I love things that make my job easier. A statistical model for estimating isn’t normally something I’d put in the ‘make my job easy’ box, but I might just have found one that works.
I caught up with William W. Davis, MSPM, PMP and Project Management Superhero. He’s taken the PERT (Project Evaluation and Review Technique) estimating approach to the next level by letting you add a dash of professional judgement in with the numbers.
I started off by asking him why he felt that was necessary.
William, why isn’t normal PERT good enough?
The PERT formula usefully calculates an expected value for an uncertainty with bell-shaped properties. But expected values are only about 50% reliable. What if you want an estimate that is, say, 75% reliable? Or 90% reliable? PERT can’t give you those kinds of estimates.
Moreover, PERT can’t rationally adjust estimates to incorporate an estimator’s knowledge and intuition about an uncertainty. PERT is all head, but has no heart. Yet decision-making invokes both our intellect and our emotions, and that is true for when we make estimates about project uncertainties.
OK, I get it. So what does the S offer?
The S in SPERT offers superpowers to all project managers.
I like the sound of that!
The first superpower is statistics. The American Statistics Association defines statistics as, “the science of learning from data, and of measuring, controlling, and communicating uncertainty.” For me, statistics is about learning, measuring, controlling and communicating uncertainty to my project stakeholders.
Statistics is a scientific superpower. If project managers can harness that power, they can address the two chief reasons why anyone estimates anything.
Remind me of those again…
We estimate to:
- Align expectations among many stakeholders, so everyone knows what to expect about future uncertainties, and
- Make better, more informed decisions with respect to those future uncertainties.
Ah, yes. You mentioned more than one superpower?
The second superpower is sensing. Statistical PERT lets estimators rationally adjust their estimates based upon their sense of how likely the most likely outcome really is.
SPERT uses an estimator’s sense of the most likely outcome to adjust SPERT estimates.
Can you explain how it works?
Statistical PERT is a five-step process (but a SPERT template makes it only three steps). The five steps are:
- Identify a minimum, most likely and maximum outcome for some uncertainty
- Calculate the expected value using the PERT formula
- Make a subjective judgment about how likely the most likely outcome really is
- Calculate a standard deviation
- Choose any probabilistic estimate that fits your desired risk level
SPERT templates do steps 2 and 4 for you, and Excel’s statistical functions in Step 5 make that a snap.
You have a SPERT template that you’ve chosen to offer for free. Why is that?
I do offer all Statistical PERT example workbooks and templates, for free, to everyone.
I want to remove barriers that keep people from exploring their own statistical superpowers.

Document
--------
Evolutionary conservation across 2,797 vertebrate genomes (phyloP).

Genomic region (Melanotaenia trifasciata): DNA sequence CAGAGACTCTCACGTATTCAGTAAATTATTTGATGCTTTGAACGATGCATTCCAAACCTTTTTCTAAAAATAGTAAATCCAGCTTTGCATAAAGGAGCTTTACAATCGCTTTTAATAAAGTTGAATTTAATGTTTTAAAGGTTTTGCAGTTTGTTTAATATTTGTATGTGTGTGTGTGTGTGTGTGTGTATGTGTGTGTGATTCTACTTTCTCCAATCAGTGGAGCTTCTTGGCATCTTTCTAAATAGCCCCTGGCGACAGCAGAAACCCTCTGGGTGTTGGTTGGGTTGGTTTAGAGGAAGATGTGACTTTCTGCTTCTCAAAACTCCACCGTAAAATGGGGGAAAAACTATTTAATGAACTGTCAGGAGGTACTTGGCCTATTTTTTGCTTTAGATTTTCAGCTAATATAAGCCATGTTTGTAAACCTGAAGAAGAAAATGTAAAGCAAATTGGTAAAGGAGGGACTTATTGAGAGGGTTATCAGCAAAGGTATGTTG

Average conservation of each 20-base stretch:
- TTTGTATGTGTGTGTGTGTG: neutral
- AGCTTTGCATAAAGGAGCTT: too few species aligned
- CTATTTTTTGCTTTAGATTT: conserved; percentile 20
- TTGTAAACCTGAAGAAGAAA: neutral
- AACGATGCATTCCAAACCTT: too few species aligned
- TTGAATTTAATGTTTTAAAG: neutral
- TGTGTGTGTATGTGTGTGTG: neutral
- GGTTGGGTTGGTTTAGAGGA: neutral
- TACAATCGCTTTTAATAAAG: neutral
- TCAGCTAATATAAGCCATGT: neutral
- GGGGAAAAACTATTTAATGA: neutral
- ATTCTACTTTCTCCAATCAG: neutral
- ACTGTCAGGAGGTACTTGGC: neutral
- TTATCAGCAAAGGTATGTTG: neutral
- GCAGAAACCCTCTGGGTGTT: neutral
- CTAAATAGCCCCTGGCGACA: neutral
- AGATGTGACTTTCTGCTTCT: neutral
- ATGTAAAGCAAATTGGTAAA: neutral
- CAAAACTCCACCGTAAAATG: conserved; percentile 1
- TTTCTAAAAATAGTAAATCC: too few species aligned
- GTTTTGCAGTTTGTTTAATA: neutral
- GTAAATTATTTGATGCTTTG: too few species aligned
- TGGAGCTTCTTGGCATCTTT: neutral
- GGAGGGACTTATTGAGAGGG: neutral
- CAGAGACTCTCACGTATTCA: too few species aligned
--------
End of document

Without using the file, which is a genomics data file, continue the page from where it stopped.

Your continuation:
I want to encourage all businesspeople – especially project managers – to use statistics to quickly align stakeholder expectations and improve executive decision-making.
What led you to develop it in the first place?
Two years ago, I surveyed peer project managers and asked them this question: “How confident do you strive to be when estimating your projects?” Their anonymous responses ranged from 50% to 100%! But none of these project managers calculated their confidence levels, and their sponsors had no idea how much risk they were assuming by approving their project budgets and schedules.
I realised that project managers need an easy way to communicate their sense of confidence and risk to other people. I didn’t find a suitable way to do that, so I created a way.
Great, now we all benefit! Tell me, what trends have you spotted in estimating?
VersionOne, maker of agile project management software, incorporated Monte Carlo simulation into their software two years ago. Agilists using VersionOne can now see bell-shaped curves that forecast when their releases will be finished.
But, collectively, we haven’t solved the basic problem that we just don’t estimate the unknown future very well. And we do an even worse job of communicating our sense of confidence and risk about our project uncertainties to our stakeholders.
What’s your take on #noestimate?
The #noestimate crowd is mostly agilists who eschew traditional project management, and that includes the traditional, and often failed, ways of estimating projects.
Rather than not estimating at all, I believe we should move from a predictive model to a forecasting model that allows for many possible outcomes, both plausible and implausible. Statistics can move us towards a project forecasting model.
Remember what the purpose of statistics is: to learn, measure, control and communicate uncertainty. Not estimating means we aren’t communicating uncertainty to our stakeholders.
So given all that we’ve talked about today, what’s the big thing that PMs should be watching out for?
Listen carefully to whenever you hear anyone sharing a deterministic (single-value) estimate of some project uncertainty. When you hear or see such an estimate, you should clarify the estimate: “Is this an optimistic, most likely, or pessimistic outcome? How reliable is this estimate?”
When estimates are statistically derived, even single-value estimates come with a shareable confidence level. For example, if I say, “I’ll finish the task by Friday,” I don’t convey any sense of confidence or risk. But if I say, “There’s an 80% chance I’ll finish the task by Friday,” now I’ve conveyed both a measure of confidence and risk about whether I’ll finish the task by Friday.
And that’s a rule to live by. Thanks, William!
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